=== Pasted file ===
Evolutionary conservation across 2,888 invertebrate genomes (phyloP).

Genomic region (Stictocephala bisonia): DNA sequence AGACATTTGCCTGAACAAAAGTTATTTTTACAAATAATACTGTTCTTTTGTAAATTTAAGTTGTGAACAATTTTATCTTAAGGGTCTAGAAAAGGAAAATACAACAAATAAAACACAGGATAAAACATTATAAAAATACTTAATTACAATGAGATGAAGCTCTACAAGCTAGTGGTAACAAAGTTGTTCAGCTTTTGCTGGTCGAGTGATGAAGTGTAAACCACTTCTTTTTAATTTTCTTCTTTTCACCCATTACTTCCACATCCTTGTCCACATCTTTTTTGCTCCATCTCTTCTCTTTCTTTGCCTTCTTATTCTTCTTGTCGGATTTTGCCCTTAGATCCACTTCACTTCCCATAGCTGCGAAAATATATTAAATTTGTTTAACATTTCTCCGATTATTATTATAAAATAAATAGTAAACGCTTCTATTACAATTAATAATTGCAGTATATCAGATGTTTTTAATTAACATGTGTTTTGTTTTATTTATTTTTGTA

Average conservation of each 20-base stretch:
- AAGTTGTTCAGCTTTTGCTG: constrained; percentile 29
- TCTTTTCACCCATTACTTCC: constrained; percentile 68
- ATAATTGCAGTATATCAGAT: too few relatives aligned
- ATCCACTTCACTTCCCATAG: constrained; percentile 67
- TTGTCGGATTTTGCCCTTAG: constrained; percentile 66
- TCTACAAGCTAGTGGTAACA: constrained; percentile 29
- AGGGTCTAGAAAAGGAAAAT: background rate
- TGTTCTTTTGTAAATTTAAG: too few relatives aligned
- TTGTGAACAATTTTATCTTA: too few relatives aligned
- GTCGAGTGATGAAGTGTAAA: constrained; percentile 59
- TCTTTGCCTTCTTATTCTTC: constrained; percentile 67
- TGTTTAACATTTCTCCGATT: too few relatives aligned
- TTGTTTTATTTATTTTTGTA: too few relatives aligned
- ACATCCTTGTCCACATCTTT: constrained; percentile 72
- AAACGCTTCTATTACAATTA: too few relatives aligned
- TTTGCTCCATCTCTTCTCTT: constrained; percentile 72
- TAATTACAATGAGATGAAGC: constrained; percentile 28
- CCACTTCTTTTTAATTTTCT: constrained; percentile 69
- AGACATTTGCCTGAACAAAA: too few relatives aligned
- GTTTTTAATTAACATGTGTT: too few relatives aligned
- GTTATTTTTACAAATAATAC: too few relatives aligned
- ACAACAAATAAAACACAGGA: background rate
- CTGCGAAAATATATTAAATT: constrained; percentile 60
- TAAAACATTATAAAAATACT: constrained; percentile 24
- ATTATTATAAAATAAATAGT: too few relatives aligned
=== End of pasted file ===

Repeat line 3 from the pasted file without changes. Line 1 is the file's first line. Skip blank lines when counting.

Average conservation of each 20-base stretch: